They told me to “just vomit.”

Just. Vomit.

I think I started laughing. Close to hysterical laughter really. Just vomit? I couldn’t explain because the pain kept hitting and hitting. I think it was about 20 or 30 minutes later, and they were getting annoyed that I hadn’t vomited yet. I did in the end. My body finally was forcing so much acid up my esophagus that I was getting that feeling…the feeling under my chin that preludes vomiting. I tried to hold it back. I panicked and started shaking my head, desperately trying to keep it down…but this was worse than normally being ill, and it felt like my entire body was in convulsions trying to stop something that couldn’t be stopped. When I’d finished, the paramedics patted me on the back, said “good girl,” then left. I was sick eight more times that night, and I fought against the eighth as hard as the first.

It took a while to discover what was wrong, to be diagnosed. When an attack came on I would pace and pace, forcing myself through hours of intractable agony just to avoid vomiting, again and again and again. Eventually I got diagnosed with gastroesophageal reflux disease (GERD), and I discovered my biggest trigger was milk, or to be more precise, lactose. I’ve been a milk drinker my entire life. I love milk, cheese, cheesecake…and now they were putting me through hell. It wasn’t hard to give up something I had loved for so many years. With the GERD attacks as a warning, it was super easy! I’m on medication now; lansoprazole and ranitidine are helping. I have a few minor attacks that the medication stops in its tracks.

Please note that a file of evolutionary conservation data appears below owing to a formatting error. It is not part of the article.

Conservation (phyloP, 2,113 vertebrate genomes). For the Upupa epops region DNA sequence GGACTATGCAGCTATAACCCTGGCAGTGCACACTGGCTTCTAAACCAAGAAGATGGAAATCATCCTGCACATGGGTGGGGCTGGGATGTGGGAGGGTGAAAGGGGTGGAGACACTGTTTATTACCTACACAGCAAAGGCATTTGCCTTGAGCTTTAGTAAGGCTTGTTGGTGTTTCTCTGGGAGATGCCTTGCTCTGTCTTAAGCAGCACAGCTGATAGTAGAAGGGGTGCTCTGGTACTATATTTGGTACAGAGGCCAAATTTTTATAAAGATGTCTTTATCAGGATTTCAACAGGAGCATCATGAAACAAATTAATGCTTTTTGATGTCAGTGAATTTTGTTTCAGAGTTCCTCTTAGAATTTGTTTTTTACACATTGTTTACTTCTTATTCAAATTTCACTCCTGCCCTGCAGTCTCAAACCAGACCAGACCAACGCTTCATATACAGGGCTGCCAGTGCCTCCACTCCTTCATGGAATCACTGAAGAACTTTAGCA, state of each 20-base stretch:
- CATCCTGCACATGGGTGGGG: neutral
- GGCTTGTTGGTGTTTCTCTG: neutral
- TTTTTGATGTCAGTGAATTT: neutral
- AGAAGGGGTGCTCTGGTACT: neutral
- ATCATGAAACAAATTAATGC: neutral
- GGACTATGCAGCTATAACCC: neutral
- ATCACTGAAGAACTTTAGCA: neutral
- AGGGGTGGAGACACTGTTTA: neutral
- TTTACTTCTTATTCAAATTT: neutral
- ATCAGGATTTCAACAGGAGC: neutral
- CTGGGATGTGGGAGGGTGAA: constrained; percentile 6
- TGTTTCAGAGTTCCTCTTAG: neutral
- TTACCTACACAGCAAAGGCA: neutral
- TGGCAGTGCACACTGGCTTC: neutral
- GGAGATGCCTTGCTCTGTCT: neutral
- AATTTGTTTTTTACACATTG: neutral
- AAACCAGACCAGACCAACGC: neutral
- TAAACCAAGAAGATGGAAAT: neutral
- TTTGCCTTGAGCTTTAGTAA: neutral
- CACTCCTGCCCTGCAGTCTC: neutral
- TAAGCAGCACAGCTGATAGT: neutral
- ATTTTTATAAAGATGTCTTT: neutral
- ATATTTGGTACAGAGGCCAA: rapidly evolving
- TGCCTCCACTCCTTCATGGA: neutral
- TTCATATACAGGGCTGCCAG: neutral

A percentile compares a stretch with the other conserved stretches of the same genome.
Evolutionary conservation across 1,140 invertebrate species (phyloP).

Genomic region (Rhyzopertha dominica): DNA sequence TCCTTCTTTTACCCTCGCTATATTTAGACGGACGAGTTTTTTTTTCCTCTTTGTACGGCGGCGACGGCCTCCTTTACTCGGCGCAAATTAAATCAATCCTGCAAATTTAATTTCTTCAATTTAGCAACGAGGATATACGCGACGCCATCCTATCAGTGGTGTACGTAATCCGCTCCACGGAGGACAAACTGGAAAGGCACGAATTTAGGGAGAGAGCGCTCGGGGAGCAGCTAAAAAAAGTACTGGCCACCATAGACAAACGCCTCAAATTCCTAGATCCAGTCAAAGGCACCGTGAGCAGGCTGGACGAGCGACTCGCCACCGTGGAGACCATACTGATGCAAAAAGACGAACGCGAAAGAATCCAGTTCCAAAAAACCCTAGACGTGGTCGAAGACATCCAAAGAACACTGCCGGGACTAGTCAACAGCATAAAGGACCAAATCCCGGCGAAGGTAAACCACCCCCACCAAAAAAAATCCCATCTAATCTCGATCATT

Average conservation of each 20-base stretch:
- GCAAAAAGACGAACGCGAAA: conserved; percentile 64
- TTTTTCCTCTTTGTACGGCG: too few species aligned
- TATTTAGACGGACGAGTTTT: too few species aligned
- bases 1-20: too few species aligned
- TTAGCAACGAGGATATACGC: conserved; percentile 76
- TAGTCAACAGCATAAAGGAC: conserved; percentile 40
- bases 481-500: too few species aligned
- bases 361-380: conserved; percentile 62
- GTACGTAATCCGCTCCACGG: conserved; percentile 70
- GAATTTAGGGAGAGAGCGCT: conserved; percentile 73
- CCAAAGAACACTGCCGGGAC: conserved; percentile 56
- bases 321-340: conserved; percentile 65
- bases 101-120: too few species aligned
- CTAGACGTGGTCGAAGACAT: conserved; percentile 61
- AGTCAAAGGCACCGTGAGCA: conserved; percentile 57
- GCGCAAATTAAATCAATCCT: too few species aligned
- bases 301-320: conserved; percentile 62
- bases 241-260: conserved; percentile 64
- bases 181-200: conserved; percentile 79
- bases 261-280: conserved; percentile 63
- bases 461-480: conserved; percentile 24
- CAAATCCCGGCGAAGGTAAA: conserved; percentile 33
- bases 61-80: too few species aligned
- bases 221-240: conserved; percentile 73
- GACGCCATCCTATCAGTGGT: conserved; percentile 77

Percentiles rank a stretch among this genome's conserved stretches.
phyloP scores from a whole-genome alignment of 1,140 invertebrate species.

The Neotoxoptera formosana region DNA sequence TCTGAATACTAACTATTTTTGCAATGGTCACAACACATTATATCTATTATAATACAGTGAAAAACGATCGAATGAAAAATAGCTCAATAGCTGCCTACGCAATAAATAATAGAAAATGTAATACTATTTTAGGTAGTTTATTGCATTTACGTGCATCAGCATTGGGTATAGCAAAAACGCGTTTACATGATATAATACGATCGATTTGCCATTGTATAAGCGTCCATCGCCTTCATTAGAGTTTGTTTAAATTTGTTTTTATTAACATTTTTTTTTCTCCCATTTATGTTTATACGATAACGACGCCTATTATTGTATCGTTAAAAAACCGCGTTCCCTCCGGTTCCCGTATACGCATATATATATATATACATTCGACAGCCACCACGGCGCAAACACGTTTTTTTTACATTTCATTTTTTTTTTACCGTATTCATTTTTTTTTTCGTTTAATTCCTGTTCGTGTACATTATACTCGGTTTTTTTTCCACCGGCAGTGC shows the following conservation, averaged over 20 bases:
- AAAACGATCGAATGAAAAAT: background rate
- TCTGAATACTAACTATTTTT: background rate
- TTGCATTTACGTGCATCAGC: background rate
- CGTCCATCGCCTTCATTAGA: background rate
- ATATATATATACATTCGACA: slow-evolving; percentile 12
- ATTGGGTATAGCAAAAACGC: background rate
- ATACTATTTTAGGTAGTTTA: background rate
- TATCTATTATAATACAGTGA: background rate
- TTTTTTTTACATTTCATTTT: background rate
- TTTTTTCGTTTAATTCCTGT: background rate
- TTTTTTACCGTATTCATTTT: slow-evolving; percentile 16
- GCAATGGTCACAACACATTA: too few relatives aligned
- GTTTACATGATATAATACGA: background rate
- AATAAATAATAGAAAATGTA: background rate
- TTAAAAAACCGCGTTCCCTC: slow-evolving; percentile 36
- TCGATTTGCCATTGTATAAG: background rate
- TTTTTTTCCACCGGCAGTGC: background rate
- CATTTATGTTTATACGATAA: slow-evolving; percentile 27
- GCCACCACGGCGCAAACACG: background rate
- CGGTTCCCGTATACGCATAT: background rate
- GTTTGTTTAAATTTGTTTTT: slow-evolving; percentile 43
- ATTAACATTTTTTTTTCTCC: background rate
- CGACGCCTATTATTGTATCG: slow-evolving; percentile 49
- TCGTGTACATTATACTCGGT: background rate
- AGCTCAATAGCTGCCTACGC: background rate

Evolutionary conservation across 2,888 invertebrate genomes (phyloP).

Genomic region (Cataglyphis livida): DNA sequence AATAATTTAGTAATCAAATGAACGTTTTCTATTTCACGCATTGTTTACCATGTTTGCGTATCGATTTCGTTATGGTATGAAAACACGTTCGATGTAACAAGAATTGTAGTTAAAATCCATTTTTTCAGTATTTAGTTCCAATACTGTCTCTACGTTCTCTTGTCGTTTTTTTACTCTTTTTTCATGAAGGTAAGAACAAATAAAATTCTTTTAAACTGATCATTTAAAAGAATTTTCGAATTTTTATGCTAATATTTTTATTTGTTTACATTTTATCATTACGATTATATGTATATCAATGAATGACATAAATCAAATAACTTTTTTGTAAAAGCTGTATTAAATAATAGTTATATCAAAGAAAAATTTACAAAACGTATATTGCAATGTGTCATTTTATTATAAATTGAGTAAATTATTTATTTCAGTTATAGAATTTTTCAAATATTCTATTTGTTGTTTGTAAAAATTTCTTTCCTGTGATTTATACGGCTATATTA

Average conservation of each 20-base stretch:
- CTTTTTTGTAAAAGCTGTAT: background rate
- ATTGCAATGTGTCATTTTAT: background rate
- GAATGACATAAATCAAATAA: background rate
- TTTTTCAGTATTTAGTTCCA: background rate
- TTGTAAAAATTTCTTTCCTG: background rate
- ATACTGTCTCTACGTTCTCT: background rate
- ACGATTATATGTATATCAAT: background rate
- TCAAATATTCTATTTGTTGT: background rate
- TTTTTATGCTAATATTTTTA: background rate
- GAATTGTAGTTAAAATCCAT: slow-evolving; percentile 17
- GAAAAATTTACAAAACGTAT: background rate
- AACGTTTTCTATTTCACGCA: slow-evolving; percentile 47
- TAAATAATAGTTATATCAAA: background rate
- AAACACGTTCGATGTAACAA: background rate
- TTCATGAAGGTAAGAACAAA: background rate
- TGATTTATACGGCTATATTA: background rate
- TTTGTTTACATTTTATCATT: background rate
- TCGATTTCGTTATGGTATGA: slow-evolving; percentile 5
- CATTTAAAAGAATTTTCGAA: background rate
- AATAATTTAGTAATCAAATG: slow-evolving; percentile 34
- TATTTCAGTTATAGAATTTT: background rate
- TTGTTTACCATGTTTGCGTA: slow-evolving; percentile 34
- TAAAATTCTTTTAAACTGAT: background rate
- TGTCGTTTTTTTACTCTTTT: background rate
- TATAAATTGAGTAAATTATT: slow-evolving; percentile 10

I haven’t drunk tea in a year. I can eat small amounts of cheese. I can eat small slices of cheesecake, but no more. Last December I ate a second slice of cheesecake in one day (a stupid move, but I thought I was getting better), and that was the last time I had a major attack.

Now I know if I go to the bathroom and vomit, the attack will be over. The pain will go away. But I can’t. It isn’t a case of won’t. If it was a case of “I won’t,” I wouldn’t wander the house until I collapse on the floor screaming in agony. It’s been a year, and before I knew of the milk trigger, I had so, so many attacks. If it was a simple fear or reluctance, a half hour or so of intractable agony would be enough to override it and force me to vomit. But I was having about five attacks a week at first, with each attack lasting being four to six hours of horrible pain where I did everything in my power to not do the simple thing that would end that pain. I was shaking all the time, so weak I couldn’t walk and unable to eat or drink anything. I was a wreck, telling myself, “I’ll just be sick next time, I can’t do this to myself again.” But another attack would come, and I’d do everything in my power to not do that simple thing.

I’ve been free of the full attacks since 2017 started and I’ve controlled the smaller acid attacks with my medication. I’m not silly enough to think that I won’t have another attack. I’m also not silly enough to think I will be able to “just vomit” next time either. All I can do is control my diet, be careful about what I eat and try to stave off the attacks and take my medication.

So, if anyone tells you that emetophobia is normal/not real, that no one likes being sick and no one likes to see it, ergo it’s not a “real” phobia…ask them if they would force themselves to endure hours of constant high levels of pain – pain they can easily stop at any second – just by vomiting. Would they force themselves to endure this for hours and hours because they don’t like being sick? Considering most people I’ve met have admitted to making themselves vomit only to avoid a hangover, I doubt they would. I’d love to “just throw up” at the start of an attack.

But I can’t.

Not won’t.